It seemed the Eagles had just done an admirable job of filling the crater left behind from DeSean Jackson’s release with the selection of Jordan Matthews in the second round of the draft. Now that they’ve also taken Huff in the third, there are almost too many pass-catchers in Philly's offense.
Are there enough balls to go around?
|Philadelphia Eagles 2013 Receiving Statistics|
|Jordan Matthews (Vanderbilt)||13||112||1,477||13.2||7|
|Jeremy Maclin (2012)||15||69||857||12.4||7|
|Darren Sproles (NOR)||15||71||604||8.5||2|
Head coach Chip Kelly told reporters he has Matthews penciled in at the slot. Jeremy Maclin is set to return from a torn ACL and assume Jackson’s role as the top wideout. Riley Cooper is currently the No. 2, and he likely has a job in some capacity for the foreseeable future after agreeing to a five-year contract in February.
There’s also running back Darren Sproles, who the Eagles traded a fifth-round pick for then quickly signed to an extension. He lines up in the slot quite a bit. And second-year tight end Zach Ertz, who isn’t the in-line blocker Brent Celek is, but he is a talent waiting to breakout. That combination could result in an increase in the number of two-tight end formations.
It would seem that right now, no, there are not enough snaps for everybody.
That doesn’t mean Huff will never see the field as a rookie. The Eagles’ depth at wide receiver is such that just one injury, and he might already be the next man up.
Huff will likely have to find other ways to make an immediate impact, though, namely on special teams. Kelly has emphasized how important success is on special teams ever since his arrival, and he backed up that talk by bringing in numerous free agents who primarily fill that role.
It’s safe to assume the Eagles didn’t use a third-round pick on Huff to have him play exclusively on special teams, but it’s where he’ll carve out his niche at first. Scouting reports indicate he has experience covering kicks and has even returned a few himself.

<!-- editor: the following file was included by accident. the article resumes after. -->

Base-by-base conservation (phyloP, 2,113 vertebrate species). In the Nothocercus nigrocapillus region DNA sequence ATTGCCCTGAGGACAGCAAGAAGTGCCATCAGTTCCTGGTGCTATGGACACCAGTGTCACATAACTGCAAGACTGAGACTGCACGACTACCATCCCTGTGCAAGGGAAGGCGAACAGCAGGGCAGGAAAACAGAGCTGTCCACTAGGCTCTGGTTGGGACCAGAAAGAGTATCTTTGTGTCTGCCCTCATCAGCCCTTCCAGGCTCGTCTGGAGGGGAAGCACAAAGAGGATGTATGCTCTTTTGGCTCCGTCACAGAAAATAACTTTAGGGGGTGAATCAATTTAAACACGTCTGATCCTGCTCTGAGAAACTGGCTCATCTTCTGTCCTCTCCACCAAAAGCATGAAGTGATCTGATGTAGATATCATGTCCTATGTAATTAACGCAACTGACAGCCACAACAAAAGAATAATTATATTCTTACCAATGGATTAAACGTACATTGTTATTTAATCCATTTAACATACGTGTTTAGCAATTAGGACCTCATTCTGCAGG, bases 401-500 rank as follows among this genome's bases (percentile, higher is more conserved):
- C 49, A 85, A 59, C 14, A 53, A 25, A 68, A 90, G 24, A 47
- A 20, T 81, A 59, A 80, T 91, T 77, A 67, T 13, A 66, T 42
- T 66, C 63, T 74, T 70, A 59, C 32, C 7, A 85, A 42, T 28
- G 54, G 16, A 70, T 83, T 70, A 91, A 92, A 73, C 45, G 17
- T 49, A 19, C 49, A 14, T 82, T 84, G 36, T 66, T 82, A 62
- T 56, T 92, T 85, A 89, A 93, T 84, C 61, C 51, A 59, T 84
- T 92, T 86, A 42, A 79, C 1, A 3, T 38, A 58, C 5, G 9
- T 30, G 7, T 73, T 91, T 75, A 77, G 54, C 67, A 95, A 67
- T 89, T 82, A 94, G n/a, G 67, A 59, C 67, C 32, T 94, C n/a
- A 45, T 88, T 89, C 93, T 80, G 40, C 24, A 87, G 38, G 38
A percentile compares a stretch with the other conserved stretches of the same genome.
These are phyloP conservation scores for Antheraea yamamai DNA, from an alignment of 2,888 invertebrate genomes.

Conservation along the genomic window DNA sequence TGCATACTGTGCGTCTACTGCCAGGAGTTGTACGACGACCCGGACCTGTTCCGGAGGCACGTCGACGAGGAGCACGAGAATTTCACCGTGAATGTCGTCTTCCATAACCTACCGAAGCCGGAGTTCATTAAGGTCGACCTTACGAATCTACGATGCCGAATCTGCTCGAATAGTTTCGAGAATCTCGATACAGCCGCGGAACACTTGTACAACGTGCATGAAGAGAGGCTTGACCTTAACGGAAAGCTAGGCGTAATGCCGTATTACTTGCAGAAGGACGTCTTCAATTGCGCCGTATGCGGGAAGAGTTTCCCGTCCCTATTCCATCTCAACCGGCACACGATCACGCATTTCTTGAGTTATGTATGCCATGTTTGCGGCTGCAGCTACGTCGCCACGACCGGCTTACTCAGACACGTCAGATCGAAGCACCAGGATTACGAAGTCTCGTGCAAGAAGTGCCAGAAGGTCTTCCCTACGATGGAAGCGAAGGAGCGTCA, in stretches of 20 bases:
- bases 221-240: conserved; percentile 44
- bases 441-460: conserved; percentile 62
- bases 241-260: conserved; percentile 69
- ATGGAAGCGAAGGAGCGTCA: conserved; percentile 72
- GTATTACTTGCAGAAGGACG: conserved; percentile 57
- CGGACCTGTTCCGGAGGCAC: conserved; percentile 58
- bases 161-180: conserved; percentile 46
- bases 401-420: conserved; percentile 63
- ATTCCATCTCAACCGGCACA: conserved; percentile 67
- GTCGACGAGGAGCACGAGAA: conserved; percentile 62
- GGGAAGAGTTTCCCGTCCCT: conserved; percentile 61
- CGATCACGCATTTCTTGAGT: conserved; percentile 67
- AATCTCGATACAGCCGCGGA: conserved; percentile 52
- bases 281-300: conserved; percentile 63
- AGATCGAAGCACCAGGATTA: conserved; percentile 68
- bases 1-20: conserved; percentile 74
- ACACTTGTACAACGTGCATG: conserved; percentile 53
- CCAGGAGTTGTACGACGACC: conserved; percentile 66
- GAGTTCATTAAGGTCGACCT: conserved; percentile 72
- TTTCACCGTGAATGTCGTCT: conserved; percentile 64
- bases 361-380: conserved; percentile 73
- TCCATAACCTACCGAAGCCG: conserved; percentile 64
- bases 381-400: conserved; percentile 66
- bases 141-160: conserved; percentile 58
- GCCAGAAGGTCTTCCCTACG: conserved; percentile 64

Huff attempted 43 returns at the University of Oregon, although he wasn’t especially dynamic, averaging 23.0 yards with zero touchdowns. Still, it's an area of need for the Birds, so he could be worth a look.
His prospects for cracking the rotation at wide receiver appear to be dependent upon what happens to the players ahead of him on the depth chart, though.
|Josh Huff Receiving Statistics|
Maclin would only agree to remain in Philadelphia on a one-year deal so he can test free agency once he’s shown the league he’s healthy, potentially paving the way for his departure next offseason. Meanwhile, Cooper is probably the least talented of the bunch, and the Eagles can think about getting out from under his contract as early as 2016 should he eventually get lapped on the depth chart.
So maybe taking two wide receivers with back-to-back selections—two of Philadelphia’s top three picks in this draft—wasn’t excessive after all. Depending on what happens with Maclin and Cooper, the Eagles might have found themselves right back in the same position a year from now, searching for pass-catchers again.
If Huff is able to climb the ladder, he probably projects better in the slot, even if that’s where Matthews will play for now. Huff simply doesn’t have the ideal combination of size and speed to play on the outside, though he could probably get by there.
You can hear the comparisons to Jason Avant already. Huff should get functionally stronger in an NFL conditioning program, at which point he’ll be outmuscling nickel cornerbacks as both a pass-catcher and run-blocker. But for the time being, don't expect to hear too much from him, as the Eagles suddenly find themselves very deep at wide receiver.
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